If you weren’t a “female at birth” yet wanted to join the LPGA, you may soon have the opportunity.
Last month Lana Lawless, a 57-year-old trans-woman who had gender reassignment surgery in 2005, filed a lawsuit against the LPGA, claiming its constitutional bylaw that states all competitors must be “female at birth” violates California civil rights law. The LPGA is now preparing a vote to overturn that requirement in a player meeting at the LPGA Tour Championship on November 30, according to the Golf Channel’s Randall Mell:
In a special “one-agenda item” meeting at the Hana Bank Championship in South Korea at the end of October, LPGA players were briefed on the upcoming vote and the vital nature of it. According to sources familiar with the meeting, LPGA players were told the “female at birth” provision was created “in a different time” and would be a significant challenge to defend legally today. Players were also informed that the International Olympic Committee, the U.S. Golf Association, the Ladies European Tour and the British Ladies Golf Union are among sports organizations that have already amended their bylaws to allow transgender participation.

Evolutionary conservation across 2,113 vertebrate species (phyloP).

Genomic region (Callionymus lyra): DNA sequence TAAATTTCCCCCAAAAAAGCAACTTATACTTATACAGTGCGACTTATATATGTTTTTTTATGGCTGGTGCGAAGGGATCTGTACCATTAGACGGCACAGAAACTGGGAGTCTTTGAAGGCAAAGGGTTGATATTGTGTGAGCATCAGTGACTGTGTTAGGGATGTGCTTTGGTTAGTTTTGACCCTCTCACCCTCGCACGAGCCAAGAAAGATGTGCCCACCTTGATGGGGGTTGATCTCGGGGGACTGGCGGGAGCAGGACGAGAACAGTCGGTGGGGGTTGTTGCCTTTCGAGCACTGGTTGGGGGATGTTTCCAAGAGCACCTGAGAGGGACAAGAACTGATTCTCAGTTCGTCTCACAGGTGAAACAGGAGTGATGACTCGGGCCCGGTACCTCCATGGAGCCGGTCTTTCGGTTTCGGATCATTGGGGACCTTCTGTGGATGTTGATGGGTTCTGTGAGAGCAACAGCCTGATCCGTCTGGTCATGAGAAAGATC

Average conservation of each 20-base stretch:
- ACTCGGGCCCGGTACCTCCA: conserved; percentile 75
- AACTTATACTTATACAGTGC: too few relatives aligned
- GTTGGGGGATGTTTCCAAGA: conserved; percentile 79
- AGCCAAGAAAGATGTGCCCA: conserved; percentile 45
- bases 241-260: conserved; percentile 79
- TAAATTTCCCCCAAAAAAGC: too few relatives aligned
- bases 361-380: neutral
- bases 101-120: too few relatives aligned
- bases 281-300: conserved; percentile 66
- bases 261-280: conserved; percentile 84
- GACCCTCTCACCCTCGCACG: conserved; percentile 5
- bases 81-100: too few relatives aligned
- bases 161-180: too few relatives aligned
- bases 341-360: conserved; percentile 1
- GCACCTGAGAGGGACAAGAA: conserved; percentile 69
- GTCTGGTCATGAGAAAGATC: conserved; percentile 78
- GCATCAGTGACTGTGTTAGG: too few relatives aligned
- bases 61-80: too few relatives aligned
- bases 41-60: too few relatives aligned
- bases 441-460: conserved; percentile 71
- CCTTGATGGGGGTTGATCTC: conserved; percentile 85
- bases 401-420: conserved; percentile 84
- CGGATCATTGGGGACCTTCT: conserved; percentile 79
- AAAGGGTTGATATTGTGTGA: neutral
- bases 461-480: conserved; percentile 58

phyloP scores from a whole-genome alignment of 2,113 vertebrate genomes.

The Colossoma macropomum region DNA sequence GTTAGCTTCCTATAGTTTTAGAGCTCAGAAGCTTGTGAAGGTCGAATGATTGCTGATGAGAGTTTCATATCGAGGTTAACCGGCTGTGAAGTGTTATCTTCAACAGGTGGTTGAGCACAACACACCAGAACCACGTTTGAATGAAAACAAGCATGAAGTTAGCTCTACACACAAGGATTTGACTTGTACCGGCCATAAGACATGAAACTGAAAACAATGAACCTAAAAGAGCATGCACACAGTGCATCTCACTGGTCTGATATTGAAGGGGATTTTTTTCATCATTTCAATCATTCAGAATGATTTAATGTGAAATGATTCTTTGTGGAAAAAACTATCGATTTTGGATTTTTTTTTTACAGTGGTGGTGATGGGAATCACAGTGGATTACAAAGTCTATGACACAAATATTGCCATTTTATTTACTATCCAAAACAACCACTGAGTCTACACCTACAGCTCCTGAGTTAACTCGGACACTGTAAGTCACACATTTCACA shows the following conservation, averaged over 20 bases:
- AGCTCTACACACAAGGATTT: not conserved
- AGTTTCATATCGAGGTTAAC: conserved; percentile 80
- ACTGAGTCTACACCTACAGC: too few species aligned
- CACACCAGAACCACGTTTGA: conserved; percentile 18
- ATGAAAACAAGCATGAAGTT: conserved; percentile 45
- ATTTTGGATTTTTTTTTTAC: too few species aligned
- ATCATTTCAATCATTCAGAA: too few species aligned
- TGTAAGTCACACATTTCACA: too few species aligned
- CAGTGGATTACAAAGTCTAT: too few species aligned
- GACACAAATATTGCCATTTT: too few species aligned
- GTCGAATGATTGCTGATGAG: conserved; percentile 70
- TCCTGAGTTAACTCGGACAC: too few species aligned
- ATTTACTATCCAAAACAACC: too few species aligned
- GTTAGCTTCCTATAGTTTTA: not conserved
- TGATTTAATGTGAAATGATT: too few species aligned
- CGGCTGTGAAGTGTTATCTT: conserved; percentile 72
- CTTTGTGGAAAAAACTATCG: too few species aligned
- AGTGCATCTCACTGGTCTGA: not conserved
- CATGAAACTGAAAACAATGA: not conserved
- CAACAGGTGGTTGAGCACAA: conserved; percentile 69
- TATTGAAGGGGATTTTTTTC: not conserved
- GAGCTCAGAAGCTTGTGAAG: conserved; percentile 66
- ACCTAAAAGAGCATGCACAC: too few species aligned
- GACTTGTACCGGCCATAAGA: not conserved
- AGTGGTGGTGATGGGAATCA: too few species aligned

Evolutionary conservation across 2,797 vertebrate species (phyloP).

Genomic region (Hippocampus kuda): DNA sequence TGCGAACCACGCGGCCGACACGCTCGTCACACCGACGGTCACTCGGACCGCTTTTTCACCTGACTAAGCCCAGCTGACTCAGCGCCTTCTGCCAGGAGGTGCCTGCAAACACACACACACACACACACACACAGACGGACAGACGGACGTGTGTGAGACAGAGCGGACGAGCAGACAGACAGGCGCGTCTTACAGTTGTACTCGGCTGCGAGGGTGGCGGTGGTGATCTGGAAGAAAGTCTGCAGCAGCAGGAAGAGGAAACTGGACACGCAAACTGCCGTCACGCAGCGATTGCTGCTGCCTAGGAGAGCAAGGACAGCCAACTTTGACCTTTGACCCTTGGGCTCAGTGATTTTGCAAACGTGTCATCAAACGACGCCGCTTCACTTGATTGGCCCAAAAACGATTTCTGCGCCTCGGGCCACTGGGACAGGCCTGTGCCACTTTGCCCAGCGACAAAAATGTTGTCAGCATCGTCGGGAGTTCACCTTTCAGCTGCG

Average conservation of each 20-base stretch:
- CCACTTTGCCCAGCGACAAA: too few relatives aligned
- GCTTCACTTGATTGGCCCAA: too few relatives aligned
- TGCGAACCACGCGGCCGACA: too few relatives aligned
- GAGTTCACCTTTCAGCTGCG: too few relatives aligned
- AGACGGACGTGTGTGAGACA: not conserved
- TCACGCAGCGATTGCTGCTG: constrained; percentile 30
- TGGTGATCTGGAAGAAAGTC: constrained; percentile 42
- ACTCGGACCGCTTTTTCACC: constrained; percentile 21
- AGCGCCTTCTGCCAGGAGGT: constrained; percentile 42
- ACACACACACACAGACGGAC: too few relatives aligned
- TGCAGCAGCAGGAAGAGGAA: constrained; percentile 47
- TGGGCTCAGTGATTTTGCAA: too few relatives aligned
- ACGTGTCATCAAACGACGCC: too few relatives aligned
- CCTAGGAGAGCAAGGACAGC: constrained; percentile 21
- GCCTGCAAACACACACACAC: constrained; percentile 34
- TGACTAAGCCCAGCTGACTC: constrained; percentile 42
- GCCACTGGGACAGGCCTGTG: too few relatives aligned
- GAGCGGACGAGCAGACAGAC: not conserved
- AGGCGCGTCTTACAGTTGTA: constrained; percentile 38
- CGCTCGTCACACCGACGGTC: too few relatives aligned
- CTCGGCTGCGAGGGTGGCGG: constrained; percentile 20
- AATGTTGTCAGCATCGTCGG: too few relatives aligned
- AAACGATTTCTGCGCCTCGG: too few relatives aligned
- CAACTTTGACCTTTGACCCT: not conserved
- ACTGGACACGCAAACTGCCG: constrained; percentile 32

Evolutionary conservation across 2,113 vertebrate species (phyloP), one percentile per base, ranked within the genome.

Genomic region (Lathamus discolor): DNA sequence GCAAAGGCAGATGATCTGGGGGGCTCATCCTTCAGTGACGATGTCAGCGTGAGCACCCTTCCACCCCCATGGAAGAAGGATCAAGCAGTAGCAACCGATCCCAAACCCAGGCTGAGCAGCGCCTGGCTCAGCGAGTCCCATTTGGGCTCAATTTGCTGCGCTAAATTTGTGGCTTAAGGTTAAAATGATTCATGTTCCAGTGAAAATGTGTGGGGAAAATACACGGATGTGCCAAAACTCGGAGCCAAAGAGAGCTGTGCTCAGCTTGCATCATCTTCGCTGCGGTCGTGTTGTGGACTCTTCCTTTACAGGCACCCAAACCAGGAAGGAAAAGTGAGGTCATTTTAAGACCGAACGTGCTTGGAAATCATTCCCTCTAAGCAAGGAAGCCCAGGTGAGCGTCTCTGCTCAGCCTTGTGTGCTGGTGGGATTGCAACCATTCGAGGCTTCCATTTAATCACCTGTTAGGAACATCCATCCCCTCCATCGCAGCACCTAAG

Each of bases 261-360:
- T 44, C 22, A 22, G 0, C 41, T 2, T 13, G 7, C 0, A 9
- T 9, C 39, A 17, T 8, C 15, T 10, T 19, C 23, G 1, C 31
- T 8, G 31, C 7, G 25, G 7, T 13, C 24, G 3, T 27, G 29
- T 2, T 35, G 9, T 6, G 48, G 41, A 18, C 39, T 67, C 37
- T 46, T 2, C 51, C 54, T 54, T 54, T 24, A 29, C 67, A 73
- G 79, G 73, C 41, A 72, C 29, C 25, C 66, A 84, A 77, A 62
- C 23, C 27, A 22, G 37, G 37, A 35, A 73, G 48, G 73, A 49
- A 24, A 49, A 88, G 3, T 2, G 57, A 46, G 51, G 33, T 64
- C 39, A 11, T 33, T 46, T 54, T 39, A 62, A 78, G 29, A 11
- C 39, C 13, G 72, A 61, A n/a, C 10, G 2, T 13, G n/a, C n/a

LPGA commissioner Mike Whan and the LPGA’s executive committee are expected to recommend the change to the association’s bylaws.
Lawless’ lawyer Christopher Dolan said if the LPGA membership doesn’t vote to overturn the rule, then he will seek an injunction to prevent the LPGA from doing business in California.
I’m not sure whether to laugh or cry. Maybe both? I’m speechless.